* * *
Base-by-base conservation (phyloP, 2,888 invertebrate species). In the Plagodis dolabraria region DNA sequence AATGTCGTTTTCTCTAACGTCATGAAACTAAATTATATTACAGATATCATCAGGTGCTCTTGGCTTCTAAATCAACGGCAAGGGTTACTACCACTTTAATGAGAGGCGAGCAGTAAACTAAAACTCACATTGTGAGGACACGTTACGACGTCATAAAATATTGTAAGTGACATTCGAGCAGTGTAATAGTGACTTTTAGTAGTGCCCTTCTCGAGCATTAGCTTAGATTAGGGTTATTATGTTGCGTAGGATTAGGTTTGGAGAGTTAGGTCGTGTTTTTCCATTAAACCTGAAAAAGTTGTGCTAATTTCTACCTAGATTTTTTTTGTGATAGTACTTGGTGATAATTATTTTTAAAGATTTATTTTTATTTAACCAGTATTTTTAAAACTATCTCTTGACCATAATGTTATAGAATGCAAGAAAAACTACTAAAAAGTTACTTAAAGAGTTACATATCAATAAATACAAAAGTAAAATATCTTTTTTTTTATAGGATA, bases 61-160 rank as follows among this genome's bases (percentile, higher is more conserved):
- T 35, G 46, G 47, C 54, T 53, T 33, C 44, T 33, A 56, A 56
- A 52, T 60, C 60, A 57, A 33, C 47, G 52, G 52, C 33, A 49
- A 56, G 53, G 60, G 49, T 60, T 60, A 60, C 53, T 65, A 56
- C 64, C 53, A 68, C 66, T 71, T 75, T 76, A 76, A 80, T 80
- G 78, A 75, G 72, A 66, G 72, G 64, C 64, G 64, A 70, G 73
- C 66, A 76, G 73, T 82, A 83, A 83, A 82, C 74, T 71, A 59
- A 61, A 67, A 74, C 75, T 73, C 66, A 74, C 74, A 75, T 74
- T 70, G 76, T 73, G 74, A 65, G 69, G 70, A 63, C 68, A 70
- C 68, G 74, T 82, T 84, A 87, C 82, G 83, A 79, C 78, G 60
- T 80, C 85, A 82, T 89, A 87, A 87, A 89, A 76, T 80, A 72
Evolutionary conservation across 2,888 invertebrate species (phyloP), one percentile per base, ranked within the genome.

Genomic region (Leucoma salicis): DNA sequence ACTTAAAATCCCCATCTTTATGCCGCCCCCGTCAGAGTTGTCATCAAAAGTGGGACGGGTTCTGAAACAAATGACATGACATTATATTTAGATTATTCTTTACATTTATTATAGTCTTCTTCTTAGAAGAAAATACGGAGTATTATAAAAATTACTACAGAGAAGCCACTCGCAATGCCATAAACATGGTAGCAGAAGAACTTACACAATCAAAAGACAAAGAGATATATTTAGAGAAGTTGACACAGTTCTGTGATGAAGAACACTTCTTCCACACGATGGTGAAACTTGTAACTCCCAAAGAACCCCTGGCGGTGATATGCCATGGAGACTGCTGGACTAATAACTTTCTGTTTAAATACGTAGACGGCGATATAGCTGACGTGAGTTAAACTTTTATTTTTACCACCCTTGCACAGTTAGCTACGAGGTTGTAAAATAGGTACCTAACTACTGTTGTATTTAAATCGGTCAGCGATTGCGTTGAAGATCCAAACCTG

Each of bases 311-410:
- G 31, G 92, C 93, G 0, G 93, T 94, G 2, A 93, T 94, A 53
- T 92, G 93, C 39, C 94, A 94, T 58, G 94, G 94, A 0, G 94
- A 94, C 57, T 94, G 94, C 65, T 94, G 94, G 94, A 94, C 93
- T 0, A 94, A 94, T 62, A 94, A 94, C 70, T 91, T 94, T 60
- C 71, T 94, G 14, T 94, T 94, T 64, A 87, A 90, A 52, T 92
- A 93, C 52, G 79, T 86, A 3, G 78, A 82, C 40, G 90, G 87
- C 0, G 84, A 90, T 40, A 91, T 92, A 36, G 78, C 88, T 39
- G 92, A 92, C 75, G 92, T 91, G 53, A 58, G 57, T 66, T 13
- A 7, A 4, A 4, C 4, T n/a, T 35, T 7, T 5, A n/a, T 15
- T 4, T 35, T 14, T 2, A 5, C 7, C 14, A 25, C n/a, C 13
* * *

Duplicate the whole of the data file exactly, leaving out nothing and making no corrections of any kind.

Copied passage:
Base-by-base conservation (phyloP, 2,888 invertebrate species). In the Plagodis dolabraria region DNA sequence AATGTCGTTTTCTCTAACGTCATGAAACTAAATTATATTACAGATATCATCAGGTGCTCTTGGCTTCTAAATCAACGGCAAGGGTTACTACCACTTTAATGAGAGGCGAGCAGTAAACTAAAACTCACATTGTGAGGACACGTTACGACGTCATAAAATATTGTAAGTGACATTCGAGCAGTGTAATAGTGACTTTTAGTAGTGCCCTTCTCGAGCATTAGCTTAGATTAGGGTTATTATGTTGCGTAGGATTAGGTTTGGAGAGTTAGGTCGTGTTTTTCCATTAAACCTGAAAAAGTTGTGCTAATTTCTACCTAGATTTTTTTTGTGATAGTACTTGGTGATAATTATTTTTAAAGATTTATTTTTATTTAACCAGTATTTTTAAAACTATCTCTTGACCATAATGTTATAGAATGCAAGAAAAACTACTAAAAAGTTACTTAAAGAGTTACATATCAATAAATACAAAAGTAAAATATCTTTTTTTTTATAGGATA, bases 61-160 rank as follows among this genome's bases (percentile, higher is more conserved):
- T 35, G 46, G 47, C 54, T 53, T 33, C 44, T 33, A 56, A 56
- A 52, T 60, C 60, A 57, A 33, C 47, G 52, G 52, C 33, A 49
- A 56, G 53, G 60, G 49, T 60, T 60, A 60, C 53, T 65, A 56
- C 64, C 53, A 68, C 66, T 71, T 75, T 76, A 76, A 80, T 80
- G 78, A 75, G 72, A 66, G 72, G 64, C 64, G 64, A 70, G 73
- C 66, A 76, G 73, T 82, A 83, A 83, A 82, C 74, T 71, A 59
- A 61, A 67, A 74, C 75, T 73, C 66, A 74, C 74, A 75, T 74
- T 70, G 76, T 73, G 74, A 65, G 69, G 70, A 63, C 68, A 70
- C 68, G 74, T 82, T 84, A 87, C 82, G 83, A 79, C 78, G 60
- T 80, C 85, A 82, T 89, A 87, A 87, A 89, A 76, T 80, A 72
Evolutionary conservation across 2,888 invertebrate species (phyloP), one percentile per base, ranked within the genome.

Genomic region (Leucoma salicis): DNA sequence ACTTAAAATCCCCATCTTTATGCCGCCCCCGTCAGAGTTGTCATCAAAAGTGGGACGGGTTCTGAAACAAATGACATGACATTATATTTAGATTATTCTTTACATTTATTATAGTCTTCTTCTTAGAAGAAAATACGGAGTATTATAAAAATTACTACAGAGAAGCCACTCGCAATGCCATAAACATGGTAGCAGAAGAACTTACACAATCAAAAGACAAAGAGATATATTTAGAGAAGTTGACACAGTTCTGTGATGAAGAACACTTCTTCCACACGATGGTGAAACTTGTAACTCCCAAAGAACCCCTGGCGGTGATATGCCATGGAGACTGCTGGACTAATAACTTTCTGTTTAAATACGTAGACGGCGATATAGCTGACGTGAGTTAAACTTTTATTTTTACCACCCTTGCACAGTTAGCTACGAGGTTGTAAAATAGGTACCTAACTACTGTTGTATTTAAATCGGTCAGCGATTGCGTTGAAGATCCAAACCTG

Each of bases 311-410:
- G 31, G 92, C 93, G 0, G 93, T 94, G 2, A 93, T 94, A 53
- T 92, G 93, C 39, C 94, A 94, T 58, G 94, G 94, A 0, G 94
- A 94, C 57, T 94, G 94, C 65, T 94, G 94, G 94, A 94, C 93
- T 0, A 94, A 94, T 62, A 94, A 94, C 70, T 91, T 94, T 60
- C 71, T 94, G 14, T 94, T 94, T 64, A 87, A 90, A 52, T 92
- A 93, C 52, G 79, T 86, A 3, G 78, A 82, C 40, G 90, G 87
- C 0, G 84, A 90, T 40, A 91, T 92, A 36, G 78, C 88, T 39
- G 92, A 92, C 75, G 92, T 91, G 53, A 58, G 57, T 66, T 13
- A 7, A 4, A 4, C 4, T n/a, T 35, T 7, T 5, A n/a, T 15
- T 4, T 35, T 14, T 2, A 5, C 7, C 14, A 25, C n/a, C 13